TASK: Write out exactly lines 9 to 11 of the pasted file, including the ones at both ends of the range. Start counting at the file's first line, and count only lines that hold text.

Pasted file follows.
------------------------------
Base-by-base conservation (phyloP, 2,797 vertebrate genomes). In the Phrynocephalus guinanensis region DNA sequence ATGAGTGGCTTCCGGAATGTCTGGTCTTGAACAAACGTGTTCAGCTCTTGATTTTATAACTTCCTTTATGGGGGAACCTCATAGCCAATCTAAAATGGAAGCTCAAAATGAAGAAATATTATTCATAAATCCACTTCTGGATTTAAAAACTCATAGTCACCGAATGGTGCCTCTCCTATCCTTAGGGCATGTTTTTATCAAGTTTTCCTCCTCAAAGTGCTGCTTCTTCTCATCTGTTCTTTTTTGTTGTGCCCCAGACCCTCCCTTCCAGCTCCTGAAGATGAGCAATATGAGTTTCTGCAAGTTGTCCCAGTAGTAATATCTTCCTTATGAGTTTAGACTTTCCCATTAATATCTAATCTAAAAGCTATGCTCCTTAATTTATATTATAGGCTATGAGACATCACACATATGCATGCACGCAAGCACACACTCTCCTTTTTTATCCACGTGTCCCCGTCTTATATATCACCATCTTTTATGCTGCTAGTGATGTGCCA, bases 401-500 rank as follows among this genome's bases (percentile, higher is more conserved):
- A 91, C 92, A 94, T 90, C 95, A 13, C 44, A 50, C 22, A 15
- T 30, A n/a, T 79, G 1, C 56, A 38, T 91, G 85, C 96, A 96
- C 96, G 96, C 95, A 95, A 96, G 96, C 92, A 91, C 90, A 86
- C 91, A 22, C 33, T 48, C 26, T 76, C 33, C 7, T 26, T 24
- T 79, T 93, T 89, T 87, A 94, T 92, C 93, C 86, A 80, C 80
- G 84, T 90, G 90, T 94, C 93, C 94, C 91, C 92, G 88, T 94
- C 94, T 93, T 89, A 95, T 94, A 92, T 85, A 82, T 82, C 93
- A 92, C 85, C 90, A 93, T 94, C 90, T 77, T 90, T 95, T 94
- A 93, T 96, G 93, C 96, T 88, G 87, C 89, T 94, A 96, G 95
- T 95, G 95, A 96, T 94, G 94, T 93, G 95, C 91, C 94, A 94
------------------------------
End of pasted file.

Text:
- A 92, C 85, C 90, A 93, T 94, C 90, T 77, T 90, T 95, T 94
- A 93, T 96, G 93, C 96, T 88, G 87, C 89, T 94, A 96, G 95
- T 95, G 95, A 96, T 94, G 94, T 93, G 95, C 91, C 94, A 94